For those of us who love warm sunny weather, winter can be a bit of a challenge creatively. I would love to be able to hibernate and wake up to a warm sunny spring. Since that’s not a realistic option, there are a variety of crafty ways to beat the winter blahs. Even though we’re all spending more time indoors, we can still draw inspiration from nature and find ways to bring the natural world into our homes.
Take time to observe the beauty of winter
Slowing down and appreciating the subtle beauty winter offers can lead to creative inspiration. A good exercise is to look for contrasts in the winter landscape like a clear blue sky against bright white snow. I love birds and always enjoy seeing a cardinal or a blue jay in the winter. Their colorful feathers provide pops of color that really stand out, even on an overcast day.
Winter is a great time to explore nature with the eye of a photographer. Whether you have a fancy digital camera or a smartphone, winter provides tons of opportunities for interesting photos. A book I really like is Digital Photography Through the Year by Tom Ang.
After a heavy snowfall when the world is white, look for repeating patterns highlighted by snow. A good example is a chain link fence that gives a nice contrast between the the dark metal of the fence and the snow clinging to it. Frost on a window or icicles hanging from gutters provide nice contrasts against a bright blue sky. You can alter the perspective of your photograph by moving in closer to cut out any distractions in the background.
Get outside for forest bathing
If you’re feeling adventurous, bundle up and try forest bathing. In Japan many people practice something called forest bathing or shinrin-yoku. Shinrin in Japanese means “forest,” and yoku means “bath.” So shinrin-yoku means bathing in the forest atmosphere or taking in the forest through our senses.
Luckily you don’t need a forest to go forest bathing, you can do it anywhere – in a nearby park or in your garden. Check out the Sabatini Gallery’s Forest Bathing: A Walk in the Trees exhibit from last spring for a video and 5 simple steps to follow when you head out to your favorite woodland.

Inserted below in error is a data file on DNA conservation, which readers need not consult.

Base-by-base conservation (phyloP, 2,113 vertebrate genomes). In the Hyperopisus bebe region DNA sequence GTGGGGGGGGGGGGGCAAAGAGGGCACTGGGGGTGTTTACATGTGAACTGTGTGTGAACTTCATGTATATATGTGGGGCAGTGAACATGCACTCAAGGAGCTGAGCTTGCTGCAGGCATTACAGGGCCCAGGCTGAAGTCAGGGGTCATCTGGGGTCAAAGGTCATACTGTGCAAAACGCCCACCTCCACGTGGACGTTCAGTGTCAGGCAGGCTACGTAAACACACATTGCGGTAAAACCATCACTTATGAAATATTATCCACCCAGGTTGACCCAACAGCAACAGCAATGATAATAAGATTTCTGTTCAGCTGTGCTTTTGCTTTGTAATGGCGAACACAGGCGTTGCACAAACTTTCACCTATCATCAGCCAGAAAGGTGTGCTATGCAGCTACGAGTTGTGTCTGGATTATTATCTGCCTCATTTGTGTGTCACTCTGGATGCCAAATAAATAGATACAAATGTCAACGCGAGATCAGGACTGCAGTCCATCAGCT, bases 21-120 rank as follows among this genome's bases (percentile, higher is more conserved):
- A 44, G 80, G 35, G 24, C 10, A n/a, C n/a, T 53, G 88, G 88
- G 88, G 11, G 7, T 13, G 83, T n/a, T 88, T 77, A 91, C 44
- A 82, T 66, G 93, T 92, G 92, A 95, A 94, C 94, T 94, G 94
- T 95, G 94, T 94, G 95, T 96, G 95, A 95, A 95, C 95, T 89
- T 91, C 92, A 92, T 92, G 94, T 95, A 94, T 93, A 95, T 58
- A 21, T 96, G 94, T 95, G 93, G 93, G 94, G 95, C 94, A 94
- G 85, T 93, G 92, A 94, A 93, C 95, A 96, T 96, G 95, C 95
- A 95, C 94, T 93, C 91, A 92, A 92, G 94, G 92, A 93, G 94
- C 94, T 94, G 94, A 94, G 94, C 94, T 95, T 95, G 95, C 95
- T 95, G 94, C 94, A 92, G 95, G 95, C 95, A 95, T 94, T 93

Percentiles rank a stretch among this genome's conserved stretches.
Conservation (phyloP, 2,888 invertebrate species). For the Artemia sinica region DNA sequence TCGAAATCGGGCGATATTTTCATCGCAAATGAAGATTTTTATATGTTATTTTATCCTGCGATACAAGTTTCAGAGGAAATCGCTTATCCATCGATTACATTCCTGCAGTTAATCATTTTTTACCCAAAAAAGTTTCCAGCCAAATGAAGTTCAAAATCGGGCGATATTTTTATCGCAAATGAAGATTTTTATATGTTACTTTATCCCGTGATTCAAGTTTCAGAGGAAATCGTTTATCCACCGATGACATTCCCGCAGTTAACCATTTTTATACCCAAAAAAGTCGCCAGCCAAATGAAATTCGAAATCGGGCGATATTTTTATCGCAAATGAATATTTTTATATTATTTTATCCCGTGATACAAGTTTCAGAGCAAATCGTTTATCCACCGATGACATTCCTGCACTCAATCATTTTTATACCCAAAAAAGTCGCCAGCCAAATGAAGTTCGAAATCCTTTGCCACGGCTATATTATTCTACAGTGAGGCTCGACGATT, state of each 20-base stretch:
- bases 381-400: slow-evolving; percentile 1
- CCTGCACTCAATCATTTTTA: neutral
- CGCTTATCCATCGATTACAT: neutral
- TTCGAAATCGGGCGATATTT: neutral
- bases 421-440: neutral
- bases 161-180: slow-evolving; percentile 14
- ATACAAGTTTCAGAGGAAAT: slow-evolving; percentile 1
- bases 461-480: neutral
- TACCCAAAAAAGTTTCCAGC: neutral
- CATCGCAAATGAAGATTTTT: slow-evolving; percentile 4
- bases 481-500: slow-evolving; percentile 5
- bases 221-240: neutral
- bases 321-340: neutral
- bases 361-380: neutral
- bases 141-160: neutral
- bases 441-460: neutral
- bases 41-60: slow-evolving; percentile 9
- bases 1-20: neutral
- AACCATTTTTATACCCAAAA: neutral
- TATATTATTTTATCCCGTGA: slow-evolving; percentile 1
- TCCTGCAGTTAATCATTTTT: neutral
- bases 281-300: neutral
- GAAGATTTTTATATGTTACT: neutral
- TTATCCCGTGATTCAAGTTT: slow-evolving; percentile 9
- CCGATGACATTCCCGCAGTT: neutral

Creating through the season
When you do bundle up and venture outside, keep an eye out for interesting twigs, pinecones, berries and other natural materials. You can bring the outside in by making a wreath or garland with your finds. Beautiful Winter by Edle Catharina Norman has some great ideas for turning natural materials into decorations for your home.
Winter is a great time to learn something new. If you’ve always wanted to try pottery but don’t have a kiln, air dry clay gives you a chance to try pottery with little expense. Pottery: 20 Mindful Makes to Reconnect Head, Heart & Hands by Lucy Davidson is a great introductory guide to working with clay. One of the projects Davidson designed uses lace pressed into wet clay to create an impression. You can use your gathered pine needles or pinecones instead of lace to make winter-themed patterns on your clay objects.
If you want to try out a craft without spending any money, the library has Arts & Crafts kits to check out. We provide instructions and all the materials you need to learn a new skill. With kits on everything from hand sewing to crochet to origami, there’s something for everyone.
With your library card, you can access the video classes on Creativebug from anywhere. The classes range in skill level from beginner to advanced and each one is taught by an expert in their field. I did a search for “winter” and found 21 courses including making a winter wreath and cooking up homemade marshmallows. My favorite is Arm Knitting: Make a Throw Blanket. Using just bulky yarn and your arms in place of knitting needles, you can quickly make a super cozy blanket.
Check out the book list below for more ideas on crafting through winter.